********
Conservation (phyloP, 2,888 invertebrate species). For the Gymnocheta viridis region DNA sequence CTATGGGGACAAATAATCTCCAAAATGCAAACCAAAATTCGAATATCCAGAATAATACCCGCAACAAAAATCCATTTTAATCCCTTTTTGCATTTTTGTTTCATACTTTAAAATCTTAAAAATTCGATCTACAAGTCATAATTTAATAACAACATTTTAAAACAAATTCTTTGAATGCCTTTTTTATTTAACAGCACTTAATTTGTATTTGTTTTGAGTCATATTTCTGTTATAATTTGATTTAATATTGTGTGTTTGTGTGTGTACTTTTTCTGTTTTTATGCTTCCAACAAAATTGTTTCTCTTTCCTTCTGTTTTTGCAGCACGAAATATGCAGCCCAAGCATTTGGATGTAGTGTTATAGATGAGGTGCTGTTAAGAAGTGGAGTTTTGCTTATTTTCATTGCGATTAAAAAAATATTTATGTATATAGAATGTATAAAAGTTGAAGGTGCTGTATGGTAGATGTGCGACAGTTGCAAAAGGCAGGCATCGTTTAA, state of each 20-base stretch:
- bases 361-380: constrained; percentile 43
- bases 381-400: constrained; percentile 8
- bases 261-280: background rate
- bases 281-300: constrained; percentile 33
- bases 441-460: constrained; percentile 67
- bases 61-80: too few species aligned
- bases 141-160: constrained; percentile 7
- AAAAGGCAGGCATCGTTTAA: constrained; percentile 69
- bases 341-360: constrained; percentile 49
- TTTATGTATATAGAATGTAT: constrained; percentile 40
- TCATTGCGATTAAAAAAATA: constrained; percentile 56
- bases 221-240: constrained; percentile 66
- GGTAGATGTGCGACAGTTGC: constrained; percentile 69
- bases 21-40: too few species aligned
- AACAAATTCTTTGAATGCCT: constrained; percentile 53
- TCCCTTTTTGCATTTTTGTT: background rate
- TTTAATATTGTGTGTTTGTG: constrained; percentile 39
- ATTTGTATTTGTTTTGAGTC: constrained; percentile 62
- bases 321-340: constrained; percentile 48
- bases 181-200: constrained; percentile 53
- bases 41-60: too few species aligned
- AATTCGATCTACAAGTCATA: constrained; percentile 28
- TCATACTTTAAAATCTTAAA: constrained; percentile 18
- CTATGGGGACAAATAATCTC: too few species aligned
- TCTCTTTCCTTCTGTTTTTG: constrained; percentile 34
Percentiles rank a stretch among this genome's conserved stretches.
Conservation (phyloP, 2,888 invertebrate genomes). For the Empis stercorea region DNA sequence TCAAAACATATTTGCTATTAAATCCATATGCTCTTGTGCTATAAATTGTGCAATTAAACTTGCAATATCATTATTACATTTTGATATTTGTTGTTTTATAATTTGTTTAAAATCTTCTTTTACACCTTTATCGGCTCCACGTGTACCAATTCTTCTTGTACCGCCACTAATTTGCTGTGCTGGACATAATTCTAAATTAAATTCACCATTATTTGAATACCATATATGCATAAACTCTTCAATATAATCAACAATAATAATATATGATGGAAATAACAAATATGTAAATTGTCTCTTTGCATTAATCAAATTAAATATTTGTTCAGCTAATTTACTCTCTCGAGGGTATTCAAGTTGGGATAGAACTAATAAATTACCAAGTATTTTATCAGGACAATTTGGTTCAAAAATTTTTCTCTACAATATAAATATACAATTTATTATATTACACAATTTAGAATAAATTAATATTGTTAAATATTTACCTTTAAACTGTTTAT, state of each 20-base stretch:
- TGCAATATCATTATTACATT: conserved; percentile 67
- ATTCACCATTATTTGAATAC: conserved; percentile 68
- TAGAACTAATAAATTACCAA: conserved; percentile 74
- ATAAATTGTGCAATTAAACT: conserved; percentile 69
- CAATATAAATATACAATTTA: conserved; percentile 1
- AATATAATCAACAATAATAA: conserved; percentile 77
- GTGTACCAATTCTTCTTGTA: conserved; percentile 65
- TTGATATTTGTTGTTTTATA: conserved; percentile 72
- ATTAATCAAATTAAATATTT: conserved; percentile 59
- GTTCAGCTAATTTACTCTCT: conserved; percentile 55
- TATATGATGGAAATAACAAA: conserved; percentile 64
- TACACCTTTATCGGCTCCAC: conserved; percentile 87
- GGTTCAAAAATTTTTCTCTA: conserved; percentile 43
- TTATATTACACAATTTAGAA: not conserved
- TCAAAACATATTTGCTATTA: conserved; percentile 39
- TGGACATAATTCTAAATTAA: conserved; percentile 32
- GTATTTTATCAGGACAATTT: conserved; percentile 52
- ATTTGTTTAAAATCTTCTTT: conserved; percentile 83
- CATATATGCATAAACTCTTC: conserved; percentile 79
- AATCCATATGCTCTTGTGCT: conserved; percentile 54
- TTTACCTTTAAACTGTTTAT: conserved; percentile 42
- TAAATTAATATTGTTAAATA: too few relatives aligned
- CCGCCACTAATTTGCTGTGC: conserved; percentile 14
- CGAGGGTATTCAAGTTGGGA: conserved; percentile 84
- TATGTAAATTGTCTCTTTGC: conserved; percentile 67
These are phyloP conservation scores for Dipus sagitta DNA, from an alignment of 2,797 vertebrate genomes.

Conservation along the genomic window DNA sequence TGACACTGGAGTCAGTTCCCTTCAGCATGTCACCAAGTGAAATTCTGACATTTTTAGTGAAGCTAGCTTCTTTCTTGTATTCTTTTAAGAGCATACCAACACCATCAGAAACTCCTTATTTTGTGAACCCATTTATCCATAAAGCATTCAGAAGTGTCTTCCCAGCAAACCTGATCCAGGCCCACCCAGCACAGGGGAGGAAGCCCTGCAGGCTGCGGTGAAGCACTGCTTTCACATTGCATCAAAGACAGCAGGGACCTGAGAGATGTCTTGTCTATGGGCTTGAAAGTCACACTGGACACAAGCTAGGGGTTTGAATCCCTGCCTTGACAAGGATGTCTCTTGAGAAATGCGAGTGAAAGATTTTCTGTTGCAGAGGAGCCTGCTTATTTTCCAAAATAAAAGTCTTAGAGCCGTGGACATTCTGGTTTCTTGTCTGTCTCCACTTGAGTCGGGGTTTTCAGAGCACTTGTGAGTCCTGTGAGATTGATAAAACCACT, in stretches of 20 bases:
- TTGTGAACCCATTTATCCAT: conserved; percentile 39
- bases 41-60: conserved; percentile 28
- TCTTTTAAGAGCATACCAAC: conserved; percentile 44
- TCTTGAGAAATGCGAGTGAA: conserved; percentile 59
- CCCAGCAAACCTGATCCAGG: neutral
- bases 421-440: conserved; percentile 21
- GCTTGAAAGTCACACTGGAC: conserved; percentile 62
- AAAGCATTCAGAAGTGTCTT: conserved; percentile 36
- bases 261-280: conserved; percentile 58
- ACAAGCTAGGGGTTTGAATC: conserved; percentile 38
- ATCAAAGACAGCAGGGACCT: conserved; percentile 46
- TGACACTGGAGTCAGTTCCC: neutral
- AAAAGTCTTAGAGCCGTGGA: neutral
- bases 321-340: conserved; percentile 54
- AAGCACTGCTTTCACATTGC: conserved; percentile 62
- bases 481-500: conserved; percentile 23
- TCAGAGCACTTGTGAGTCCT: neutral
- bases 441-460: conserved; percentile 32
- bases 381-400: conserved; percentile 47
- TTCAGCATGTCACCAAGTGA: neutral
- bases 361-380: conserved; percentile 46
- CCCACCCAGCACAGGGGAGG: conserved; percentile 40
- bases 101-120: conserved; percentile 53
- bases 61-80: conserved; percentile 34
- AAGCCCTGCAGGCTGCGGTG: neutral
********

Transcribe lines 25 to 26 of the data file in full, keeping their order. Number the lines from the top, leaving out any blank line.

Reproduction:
- CTATGGGGACAAATAATCTC: too few species aligned
- TCTCTTTCCTTCTGTTTTTG: constrained; percentile 34